Dentist ‘wrote 149 scripts for his wife’
A FORMER Darwin dentist allegedly issued more than 150 prescriptions for powerful medications – including sleeping pills and painkillers – in his and his wife’s names, tribunal records reveal.
The dentist, who cannot be named for legal reasons, is accused of writing 149 scripts in his wife’s name and seven in his own name between 2011 and 2016.
The cost to the taxpayer will amount to thousands, with the scripts all filled under the pharmaceutical benefits scheme at pharmacists in the Northern Territory, Queensland, Victoria and New South Wales.
The Northern Territory Board of the Dental Board of Australia alleges the last script was filled shortly after the medico was told he was under investigation by the medical professional watchdog, the Australian Health Practitioner Regulation Agency.
In documents filed in the NT Civil and Administrative Tribunal, the board alleges an AHPRA investigator made inquiries with his wife asking whether her husband had prescribed benzodiazepines to her.
“The (dentist’s) wife stated she could not recall,” the application says. The dentist is also accused of misleading the investigator, after allegedly saying he was not practising because of ill health and was unlikely to return to work but would like to keep his registration.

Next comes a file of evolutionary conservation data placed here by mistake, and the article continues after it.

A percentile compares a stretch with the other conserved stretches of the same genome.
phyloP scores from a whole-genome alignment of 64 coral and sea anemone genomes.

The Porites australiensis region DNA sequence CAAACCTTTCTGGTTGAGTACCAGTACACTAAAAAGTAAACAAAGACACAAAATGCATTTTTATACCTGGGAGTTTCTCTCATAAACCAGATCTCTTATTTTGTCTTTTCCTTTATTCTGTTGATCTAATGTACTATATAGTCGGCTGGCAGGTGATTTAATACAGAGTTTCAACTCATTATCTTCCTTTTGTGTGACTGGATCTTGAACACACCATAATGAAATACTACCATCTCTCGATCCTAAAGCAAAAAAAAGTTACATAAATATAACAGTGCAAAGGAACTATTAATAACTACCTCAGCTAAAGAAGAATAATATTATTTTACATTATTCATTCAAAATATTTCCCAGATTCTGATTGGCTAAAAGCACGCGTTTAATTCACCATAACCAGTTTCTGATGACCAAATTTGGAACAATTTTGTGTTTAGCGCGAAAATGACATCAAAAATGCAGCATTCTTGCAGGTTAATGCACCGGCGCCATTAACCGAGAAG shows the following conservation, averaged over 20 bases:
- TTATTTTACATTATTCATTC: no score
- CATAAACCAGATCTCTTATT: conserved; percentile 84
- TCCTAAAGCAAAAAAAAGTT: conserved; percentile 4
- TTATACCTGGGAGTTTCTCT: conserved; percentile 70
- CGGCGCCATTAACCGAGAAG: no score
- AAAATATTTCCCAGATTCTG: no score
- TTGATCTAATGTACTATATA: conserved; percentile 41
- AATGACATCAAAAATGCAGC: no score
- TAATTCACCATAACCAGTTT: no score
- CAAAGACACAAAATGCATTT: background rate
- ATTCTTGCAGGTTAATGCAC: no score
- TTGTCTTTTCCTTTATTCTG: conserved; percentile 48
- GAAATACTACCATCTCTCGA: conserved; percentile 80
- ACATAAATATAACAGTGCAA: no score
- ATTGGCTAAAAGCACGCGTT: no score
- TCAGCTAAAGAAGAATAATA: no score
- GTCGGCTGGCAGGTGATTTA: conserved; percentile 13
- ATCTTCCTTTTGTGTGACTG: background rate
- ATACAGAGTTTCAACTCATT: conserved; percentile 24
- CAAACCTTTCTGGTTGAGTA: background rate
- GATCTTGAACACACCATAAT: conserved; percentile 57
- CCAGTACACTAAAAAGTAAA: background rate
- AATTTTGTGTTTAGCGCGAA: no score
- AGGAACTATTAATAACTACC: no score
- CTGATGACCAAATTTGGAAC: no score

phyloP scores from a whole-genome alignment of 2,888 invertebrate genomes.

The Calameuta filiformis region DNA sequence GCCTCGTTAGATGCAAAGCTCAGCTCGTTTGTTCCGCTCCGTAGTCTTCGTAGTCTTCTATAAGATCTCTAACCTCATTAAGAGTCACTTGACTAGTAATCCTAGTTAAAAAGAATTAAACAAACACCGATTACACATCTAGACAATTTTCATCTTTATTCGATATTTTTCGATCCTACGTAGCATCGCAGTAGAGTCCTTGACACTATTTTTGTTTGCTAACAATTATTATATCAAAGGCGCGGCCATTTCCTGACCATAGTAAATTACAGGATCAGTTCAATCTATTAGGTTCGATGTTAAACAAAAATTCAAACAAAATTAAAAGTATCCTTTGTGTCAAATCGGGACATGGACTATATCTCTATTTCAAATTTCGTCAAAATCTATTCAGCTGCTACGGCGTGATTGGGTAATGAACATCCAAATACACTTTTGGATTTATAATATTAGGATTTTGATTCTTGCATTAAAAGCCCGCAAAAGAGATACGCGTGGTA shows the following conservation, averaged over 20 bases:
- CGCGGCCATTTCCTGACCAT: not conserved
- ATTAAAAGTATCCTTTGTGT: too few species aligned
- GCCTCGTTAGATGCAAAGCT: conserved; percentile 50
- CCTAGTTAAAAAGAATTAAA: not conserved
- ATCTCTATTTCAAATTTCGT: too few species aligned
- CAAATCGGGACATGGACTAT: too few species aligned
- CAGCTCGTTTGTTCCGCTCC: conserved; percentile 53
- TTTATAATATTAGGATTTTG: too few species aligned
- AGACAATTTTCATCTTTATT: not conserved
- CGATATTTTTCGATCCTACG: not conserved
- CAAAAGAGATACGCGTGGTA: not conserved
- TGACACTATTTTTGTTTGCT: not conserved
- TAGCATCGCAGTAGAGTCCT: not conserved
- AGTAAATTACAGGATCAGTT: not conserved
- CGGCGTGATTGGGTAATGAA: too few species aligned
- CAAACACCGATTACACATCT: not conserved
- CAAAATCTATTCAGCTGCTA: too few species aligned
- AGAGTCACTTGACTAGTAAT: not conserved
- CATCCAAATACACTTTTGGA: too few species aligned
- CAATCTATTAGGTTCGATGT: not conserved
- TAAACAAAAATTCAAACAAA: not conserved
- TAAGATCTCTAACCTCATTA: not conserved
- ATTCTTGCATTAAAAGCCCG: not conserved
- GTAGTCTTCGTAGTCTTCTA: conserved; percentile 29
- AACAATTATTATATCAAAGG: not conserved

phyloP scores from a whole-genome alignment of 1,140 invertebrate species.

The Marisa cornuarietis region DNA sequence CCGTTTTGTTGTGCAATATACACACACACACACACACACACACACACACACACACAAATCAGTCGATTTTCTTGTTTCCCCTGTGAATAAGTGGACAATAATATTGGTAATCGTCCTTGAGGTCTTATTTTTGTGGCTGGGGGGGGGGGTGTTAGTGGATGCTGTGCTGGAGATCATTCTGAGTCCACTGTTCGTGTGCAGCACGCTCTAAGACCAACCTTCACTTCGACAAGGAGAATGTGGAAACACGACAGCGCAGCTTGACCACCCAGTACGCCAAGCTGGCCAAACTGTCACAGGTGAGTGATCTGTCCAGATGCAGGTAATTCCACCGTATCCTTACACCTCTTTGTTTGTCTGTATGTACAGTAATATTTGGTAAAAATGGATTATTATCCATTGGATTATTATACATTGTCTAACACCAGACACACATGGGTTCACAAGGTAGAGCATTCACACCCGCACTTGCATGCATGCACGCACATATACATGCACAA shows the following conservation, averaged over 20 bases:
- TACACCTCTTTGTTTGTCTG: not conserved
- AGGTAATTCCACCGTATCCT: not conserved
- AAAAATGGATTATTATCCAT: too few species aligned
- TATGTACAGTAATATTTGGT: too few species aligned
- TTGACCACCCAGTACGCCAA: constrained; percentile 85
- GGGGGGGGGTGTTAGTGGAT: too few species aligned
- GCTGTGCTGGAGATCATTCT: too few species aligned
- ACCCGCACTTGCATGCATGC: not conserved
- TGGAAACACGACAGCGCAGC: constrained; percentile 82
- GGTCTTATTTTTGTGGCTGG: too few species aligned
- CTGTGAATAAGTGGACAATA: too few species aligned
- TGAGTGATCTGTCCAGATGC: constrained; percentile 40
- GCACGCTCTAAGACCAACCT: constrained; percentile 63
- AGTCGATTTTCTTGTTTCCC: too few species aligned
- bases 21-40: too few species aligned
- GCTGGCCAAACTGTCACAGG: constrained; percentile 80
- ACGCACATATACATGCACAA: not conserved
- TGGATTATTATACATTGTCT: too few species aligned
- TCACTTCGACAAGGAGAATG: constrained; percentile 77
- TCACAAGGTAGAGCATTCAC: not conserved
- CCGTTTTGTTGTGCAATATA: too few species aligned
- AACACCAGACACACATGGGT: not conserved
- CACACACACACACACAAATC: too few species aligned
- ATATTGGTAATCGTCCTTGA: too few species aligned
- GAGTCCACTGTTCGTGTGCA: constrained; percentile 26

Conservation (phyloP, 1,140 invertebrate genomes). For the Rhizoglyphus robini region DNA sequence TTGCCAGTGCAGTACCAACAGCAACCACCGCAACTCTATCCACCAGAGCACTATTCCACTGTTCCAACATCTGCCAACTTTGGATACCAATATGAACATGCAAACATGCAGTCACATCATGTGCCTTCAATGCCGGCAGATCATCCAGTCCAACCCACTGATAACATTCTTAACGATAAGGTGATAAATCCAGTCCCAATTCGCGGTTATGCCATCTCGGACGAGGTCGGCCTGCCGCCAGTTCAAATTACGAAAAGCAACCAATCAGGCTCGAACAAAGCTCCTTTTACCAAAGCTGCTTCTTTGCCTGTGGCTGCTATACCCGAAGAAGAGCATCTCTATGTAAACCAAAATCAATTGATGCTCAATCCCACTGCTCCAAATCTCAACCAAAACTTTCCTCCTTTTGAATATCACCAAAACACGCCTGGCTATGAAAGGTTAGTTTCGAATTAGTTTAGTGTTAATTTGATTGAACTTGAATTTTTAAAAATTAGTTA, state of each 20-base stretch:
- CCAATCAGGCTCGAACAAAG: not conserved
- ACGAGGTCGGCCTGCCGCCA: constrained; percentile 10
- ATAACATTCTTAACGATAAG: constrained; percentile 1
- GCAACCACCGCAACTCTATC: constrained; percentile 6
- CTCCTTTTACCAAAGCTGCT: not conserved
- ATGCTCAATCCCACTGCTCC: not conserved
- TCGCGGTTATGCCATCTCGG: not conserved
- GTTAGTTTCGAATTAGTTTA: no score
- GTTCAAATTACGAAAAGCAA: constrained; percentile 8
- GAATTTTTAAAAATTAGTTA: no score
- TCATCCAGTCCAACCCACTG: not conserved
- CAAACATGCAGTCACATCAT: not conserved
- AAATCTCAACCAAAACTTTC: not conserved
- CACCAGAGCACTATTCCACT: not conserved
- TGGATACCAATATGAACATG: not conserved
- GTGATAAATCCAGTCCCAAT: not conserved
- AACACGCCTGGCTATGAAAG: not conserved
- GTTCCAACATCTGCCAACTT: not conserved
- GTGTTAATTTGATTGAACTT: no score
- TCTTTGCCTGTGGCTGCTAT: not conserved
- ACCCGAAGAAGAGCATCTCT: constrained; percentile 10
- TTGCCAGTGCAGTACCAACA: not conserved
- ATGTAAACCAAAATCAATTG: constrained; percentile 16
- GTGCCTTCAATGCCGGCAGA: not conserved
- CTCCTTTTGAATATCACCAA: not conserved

A month later, a manager at the NSW prison system’s inhouse healthcare service, where the dentist had been working, called AHPRA with a query about conditions on his registration.
The board alleges the department confirmed to the investigator the dentist was working full-time when he claimed to be unemployed.
Among the board’s allegations is that the dentist “inappropriately prescribed medication to his wife and/or for some other purpose” acted outside the scope of his specialty, failed to maintain professional boundaries and acted contrary to the profession’s code of conduct.
The board alleges the dentist’s conduct amounted to either misconduct or unsatisfactory conduct and that his professional performance was unsatisfactory.
The dentist will be sent a full brief of evidence by December 14, and will have until February to respond to the board’s allegations.